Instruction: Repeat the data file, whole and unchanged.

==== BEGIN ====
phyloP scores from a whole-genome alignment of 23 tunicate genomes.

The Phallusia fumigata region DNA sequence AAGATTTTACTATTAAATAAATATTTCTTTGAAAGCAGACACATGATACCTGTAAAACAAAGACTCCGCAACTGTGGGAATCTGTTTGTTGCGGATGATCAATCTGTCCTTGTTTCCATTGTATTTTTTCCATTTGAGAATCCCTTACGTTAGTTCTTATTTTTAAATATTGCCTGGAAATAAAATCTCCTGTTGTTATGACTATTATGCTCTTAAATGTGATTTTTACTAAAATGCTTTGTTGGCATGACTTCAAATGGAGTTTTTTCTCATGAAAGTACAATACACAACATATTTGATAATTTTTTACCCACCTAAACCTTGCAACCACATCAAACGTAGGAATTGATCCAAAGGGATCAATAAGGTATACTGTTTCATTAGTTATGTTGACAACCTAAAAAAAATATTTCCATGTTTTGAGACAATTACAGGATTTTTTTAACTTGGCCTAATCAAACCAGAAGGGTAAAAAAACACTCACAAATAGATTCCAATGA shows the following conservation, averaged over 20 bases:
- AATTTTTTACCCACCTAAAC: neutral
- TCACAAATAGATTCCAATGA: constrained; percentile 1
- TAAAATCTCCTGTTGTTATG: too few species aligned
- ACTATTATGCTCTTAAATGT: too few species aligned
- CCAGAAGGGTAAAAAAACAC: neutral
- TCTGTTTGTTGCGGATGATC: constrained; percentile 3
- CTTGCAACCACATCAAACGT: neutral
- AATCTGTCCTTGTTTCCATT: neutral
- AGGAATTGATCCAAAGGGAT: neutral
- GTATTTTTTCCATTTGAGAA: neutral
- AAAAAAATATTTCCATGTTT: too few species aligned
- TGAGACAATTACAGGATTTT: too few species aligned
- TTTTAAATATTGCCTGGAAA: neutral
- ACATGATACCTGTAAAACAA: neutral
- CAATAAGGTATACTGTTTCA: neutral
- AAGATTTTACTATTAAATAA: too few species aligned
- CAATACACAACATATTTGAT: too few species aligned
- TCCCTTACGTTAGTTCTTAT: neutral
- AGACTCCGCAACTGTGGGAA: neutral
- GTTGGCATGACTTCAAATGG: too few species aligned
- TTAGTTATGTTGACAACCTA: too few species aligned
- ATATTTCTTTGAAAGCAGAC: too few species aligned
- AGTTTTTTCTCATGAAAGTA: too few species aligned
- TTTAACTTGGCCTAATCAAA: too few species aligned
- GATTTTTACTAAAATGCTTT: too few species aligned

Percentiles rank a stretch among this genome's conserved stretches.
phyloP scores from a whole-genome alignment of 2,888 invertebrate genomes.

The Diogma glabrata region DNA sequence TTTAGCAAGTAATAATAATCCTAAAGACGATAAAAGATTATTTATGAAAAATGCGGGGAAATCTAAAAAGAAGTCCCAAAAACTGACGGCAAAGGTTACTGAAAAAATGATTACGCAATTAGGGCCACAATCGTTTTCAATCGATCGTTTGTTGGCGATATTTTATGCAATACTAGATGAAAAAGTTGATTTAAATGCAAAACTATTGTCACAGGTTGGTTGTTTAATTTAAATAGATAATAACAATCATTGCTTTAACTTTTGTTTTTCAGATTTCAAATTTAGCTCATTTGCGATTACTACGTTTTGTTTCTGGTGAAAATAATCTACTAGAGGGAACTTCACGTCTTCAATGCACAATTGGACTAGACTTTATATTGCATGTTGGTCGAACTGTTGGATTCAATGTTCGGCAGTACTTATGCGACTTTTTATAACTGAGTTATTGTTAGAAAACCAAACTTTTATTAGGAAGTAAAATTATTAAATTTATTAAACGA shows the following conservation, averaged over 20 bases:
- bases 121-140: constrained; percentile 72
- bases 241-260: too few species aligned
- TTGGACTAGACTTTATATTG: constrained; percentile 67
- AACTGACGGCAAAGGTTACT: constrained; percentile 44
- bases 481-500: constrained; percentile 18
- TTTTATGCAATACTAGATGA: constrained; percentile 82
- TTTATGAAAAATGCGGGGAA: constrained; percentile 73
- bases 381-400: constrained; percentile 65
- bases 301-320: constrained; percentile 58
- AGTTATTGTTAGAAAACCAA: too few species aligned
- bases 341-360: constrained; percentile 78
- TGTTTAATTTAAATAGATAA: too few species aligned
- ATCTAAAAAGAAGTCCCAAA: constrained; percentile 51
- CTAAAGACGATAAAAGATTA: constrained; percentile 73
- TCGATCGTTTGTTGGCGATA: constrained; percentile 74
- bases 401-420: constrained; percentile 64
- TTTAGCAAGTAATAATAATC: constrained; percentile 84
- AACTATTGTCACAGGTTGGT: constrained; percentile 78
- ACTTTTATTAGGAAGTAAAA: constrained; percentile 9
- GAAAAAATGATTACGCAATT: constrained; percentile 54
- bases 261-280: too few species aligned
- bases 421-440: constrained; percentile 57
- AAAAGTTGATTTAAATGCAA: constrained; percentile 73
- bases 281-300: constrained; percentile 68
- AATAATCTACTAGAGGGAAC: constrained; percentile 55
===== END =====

phyloP scores from a whole-genome alignment of 23 tunicate genomes.

The Phallusia fumigata region DNA sequence AAGATTTTACTATTAAATAAATATTTCTTTGAAAGCAGACACATGATACCTGTAAAACAAAGACTCCGCAACTGTGGGAATCTGTTTGTTGCGGATGATCAATCTGTCCTTGTTTCCATTGTATTTTTTCCATTTGAGAATCCCTTACGTTAGTTCTTATTTTTAAATATTGCCTGGAAATAAAATCTCCTGTTGTTATGACTATTATGCTCTTAAATGTGATTTTTACTAAAATGCTTTGTTGGCATGACTTCAAATGGAGTTTTTTCTCATGAAAGTACAATACACAACATATTTGATAATTTTTTACCCACCTAAACCTTGCAACCACATCAAACGTAGGAATTGATCCAAAGGGATCAATAAGGTATACTGTTTCATTAGTTATGTTGACAACCTAAAAAAAATATTTCCATGTTTTGAGACAATTACAGGATTTTTTTAACTTGGCCTAATCAAACCAGAAGGGTAAAAAAACACTCACAAATAGATTCCAATGA shows the following conservation, averaged over 20 bases:
- AATTTTTTACCCACCTAAAC: neutral
- TCACAAATAGATTCCAATGA: constrained; percentile 1
- TAAAATCTCCTGTTGTTATG: too few species aligned
- ACTATTATGCTCTTAAATGT: too few species aligned
- CCAGAAGGGTAAAAAAACAC: neutral
- TCTGTTTGTTGCGGATGATC: constrained; percentile 3
- CTTGCAACCACATCAAACGT: neutral
- AATCTGTCCTTGTTTCCATT: neutral
- AGGAATTGATCCAAAGGGAT: neutral
- GTATTTTTTCCATTTGAGAA: neutral
- AAAAAAATATTTCCATGTTT: too few species aligned
- TGAGACAATTACAGGATTTT: too few species aligned
- TTTTAAATATTGCCTGGAAA: neutral
- ACATGATACCTGTAAAACAA: neutral
- CAATAAGGTATACTGTTTCA: neutral
- AAGATTTTACTATTAAATAA: too few species aligned
- CAATACACAACATATTTGAT: too few species aligned
- TCCCTTACGTTAGTTCTTAT: neutral
- AGACTCCGCAACTGTGGGAA: neutral
- GTTGGCATGACTTCAAATGG: too few species aligned
- TTAGTTATGTTGACAACCTA: too few species aligned
- ATATTTCTTTGAAAGCAGAC: too few species aligned
- AGTTTTTTCTCATGAAAGTA: too few species aligned
- TTTAACTTGGCCTAATCAAA: too few species aligned
- GATTTTTACTAAAATGCTTT: too few species aligned

Percentiles rank a stretch among this genome's conserved stretches.
phyloP scores from a whole-genome alignment of 2,888 invertebrate genomes.

The Diogma glabrata region DNA sequence TTTAGCAAGTAATAATAATCCTAAAGACGATAAAAGATTATTTATGAAAAATGCGGGGAAATCTAAAAAGAAGTCCCAAAAACTGACGGCAAAGGTTACTGAAAAAATGATTACGCAATTAGGGCCACAATCGTTTTCAATCGATCGTTTGTTGGCGATATTTTATGCAATACTAGATGAAAAAGTTGATTTAAATGCAAAACTATTGTCACAGGTTGGTTGTTTAATTTAAATAGATAATAACAATCATTGCTTTAACTTTTGTTTTTCAGATTTCAAATTTAGCTCATTTGCGATTACTACGTTTTGTTTCTGGTGAAAATAATCTACTAGAGGGAACTTCACGTCTTCAATGCACAATTGGACTAGACTTTATATTGCATGTTGGTCGAACTGTTGGATTCAATGTTCGGCAGTACTTATGCGACTTTTTATAACTGAGTTATTGTTAGAAAACCAAACTTTTATTAGGAAGTAAAATTATTAAATTTATTAAACGA shows the following conservation, averaged over 20 bases:
- bases 121-140: constrained; percentile 72
- bases 241-260: too few species aligned
- TTGGACTAGACTTTATATTG: constrained; percentile 67
- AACTGACGGCAAAGGTTACT: constrained; percentile 44
- bases 481-500: constrained; percentile 18
- TTTTATGCAATACTAGATGA: constrained; percentile 82
- TTTATGAAAAATGCGGGGAA: constrained; percentile 73
- bases 381-400: constrained; percentile 65
- bases 301-320: constrained; percentile 58
- AGTTATTGTTAGAAAACCAA: too few species aligned
- bases 341-360: constrained; percentile 78
- TGTTTAATTTAAATAGATAA: too few species aligned
- ATCTAAAAAGAAGTCCCAAA: constrained; percentile 51
- CTAAAGACGATAAAAGATTA: constrained; percentile 73
- TCGATCGTTTGTTGGCGATA: constrained; percentile 74
- bases 401-420: constrained; percentile 64
- TTTAGCAAGTAATAATAATC: constrained; percentile 84
- AACTATTGTCACAGGTTGGT: constrained; percentile 78
- ACTTTTATTAGGAAGTAAAA: constrained; percentile 9
- GAAAAAATGATTACGCAATT: constrained; percentile 54
- bases 261-280: too few species aligned
- bases 421-440: constrained; percentile 57
- AAAAGTTGATTTAAATGCAA: constrained; percentile 73
- bases 281-300: constrained; percentile 68
- AATAATCTACTAGAGGGAAC: constrained; percentile 55